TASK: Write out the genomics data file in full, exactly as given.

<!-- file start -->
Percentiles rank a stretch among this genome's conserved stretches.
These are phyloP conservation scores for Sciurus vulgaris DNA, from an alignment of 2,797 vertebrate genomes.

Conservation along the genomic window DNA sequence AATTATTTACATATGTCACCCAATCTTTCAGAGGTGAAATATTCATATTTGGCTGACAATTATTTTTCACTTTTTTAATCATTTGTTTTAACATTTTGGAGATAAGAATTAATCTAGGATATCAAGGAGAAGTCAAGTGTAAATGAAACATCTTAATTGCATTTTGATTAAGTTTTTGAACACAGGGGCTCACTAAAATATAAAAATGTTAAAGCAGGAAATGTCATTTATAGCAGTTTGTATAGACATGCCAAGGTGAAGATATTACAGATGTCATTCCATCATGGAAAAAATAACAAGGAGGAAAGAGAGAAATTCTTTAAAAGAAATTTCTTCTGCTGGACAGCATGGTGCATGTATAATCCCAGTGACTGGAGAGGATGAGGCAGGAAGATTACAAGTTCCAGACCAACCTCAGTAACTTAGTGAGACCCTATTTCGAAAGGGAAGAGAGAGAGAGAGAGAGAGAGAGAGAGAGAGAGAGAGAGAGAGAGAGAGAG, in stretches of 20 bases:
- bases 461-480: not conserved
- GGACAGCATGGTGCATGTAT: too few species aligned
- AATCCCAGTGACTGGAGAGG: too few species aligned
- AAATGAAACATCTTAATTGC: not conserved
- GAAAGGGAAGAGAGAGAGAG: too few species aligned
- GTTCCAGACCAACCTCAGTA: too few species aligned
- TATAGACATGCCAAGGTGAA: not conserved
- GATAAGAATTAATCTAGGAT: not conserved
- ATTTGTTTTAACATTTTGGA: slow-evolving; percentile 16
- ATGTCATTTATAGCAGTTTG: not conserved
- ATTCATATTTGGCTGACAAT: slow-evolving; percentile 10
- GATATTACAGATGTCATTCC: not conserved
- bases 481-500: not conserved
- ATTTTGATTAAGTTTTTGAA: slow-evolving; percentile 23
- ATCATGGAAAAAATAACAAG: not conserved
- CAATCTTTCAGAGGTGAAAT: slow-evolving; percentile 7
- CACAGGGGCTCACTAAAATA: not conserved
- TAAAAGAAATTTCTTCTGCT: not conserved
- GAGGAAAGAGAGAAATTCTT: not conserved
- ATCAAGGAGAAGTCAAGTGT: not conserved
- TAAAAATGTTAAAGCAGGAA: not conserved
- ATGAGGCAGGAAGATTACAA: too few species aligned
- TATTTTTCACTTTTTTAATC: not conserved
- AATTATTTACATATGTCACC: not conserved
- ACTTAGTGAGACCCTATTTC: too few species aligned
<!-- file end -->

Percentiles rank a stretch among this genome's conserved stretches.
These are phyloP conservation scores for Sciurus vulgaris DNA, from an alignment of 2,797 vertebrate genomes.

Conservation along the genomic window DNA sequence AATTATTTACATATGTCACCCAATCTTTCAGAGGTGAAATATTCATATTTGGCTGACAATTATTTTTCACTTTTTTAATCATTTGTTTTAACATTTTGGAGATAAGAATTAATCTAGGATATCAAGGAGAAGTCAAGTGTAAATGAAACATCTTAATTGCATTTTGATTAAGTTTTTGAACACAGGGGCTCACTAAAATATAAAAATGTTAAAGCAGGAAATGTCATTTATAGCAGTTTGTATAGACATGCCAAGGTGAAGATATTACAGATGTCATTCCATCATGGAAAAAATAACAAGGAGGAAAGAGAGAAATTCTTTAAAAGAAATTTCTTCTGCTGGACAGCATGGTGCATGTATAATCCCAGTGACTGGAGAGGATGAGGCAGGAAGATTACAAGTTCCAGACCAACCTCAGTAACTTAGTGAGACCCTATTTCGAAAGGGAAGAGAGAGAGAGAGAGAGAGAGAGAGAGAGAGAGAGAGAGAGAGAGAGAGAG, in stretches of 20 bases:
- bases 461-480: not conserved
- GGACAGCATGGTGCATGTAT: too few species aligned
- AATCCCAGTGACTGGAGAGG: too few species aligned
- AAATGAAACATCTTAATTGC: not conserved
- GAAAGGGAAGAGAGAGAGAG: too few species aligned
- GTTCCAGACCAACCTCAGTA: too few species aligned
- TATAGACATGCCAAGGTGAA: not conserved
- GATAAGAATTAATCTAGGAT: not conserved
- ATTTGTTTTAACATTTTGGA: slow-evolving; percentile 16
- ATGTCATTTATAGCAGTTTG: not conserved
- ATTCATATTTGGCTGACAAT: slow-evolving; percentile 10
- GATATTACAGATGTCATTCC: not conserved
- bases 481-500: not conserved
- ATTTTGATTAAGTTTTTGAA: slow-evolving; percentile 23
- ATCATGGAAAAAATAACAAG: not conserved
- CAATCTTTCAGAGGTGAAAT: slow-evolving; percentile 7
- CACAGGGGCTCACTAAAATA: not conserved
- TAAAAGAAATTTCTTCTGCT: not conserved
- GAGGAAAGAGAGAAATTCTT: not conserved
- ATCAAGGAGAAGTCAAGTGT: not conserved
- TAAAAATGTTAAAGCAGGAA: not conserved
- ATGAGGCAGGAAGATTACAA: too few species aligned
- TATTTTTCACTTTTTTAATC: not conserved
- AATTATTTACATATGTCACC: not conserved
- ACTTAGTGAGACCCTATTTC: too few species aligned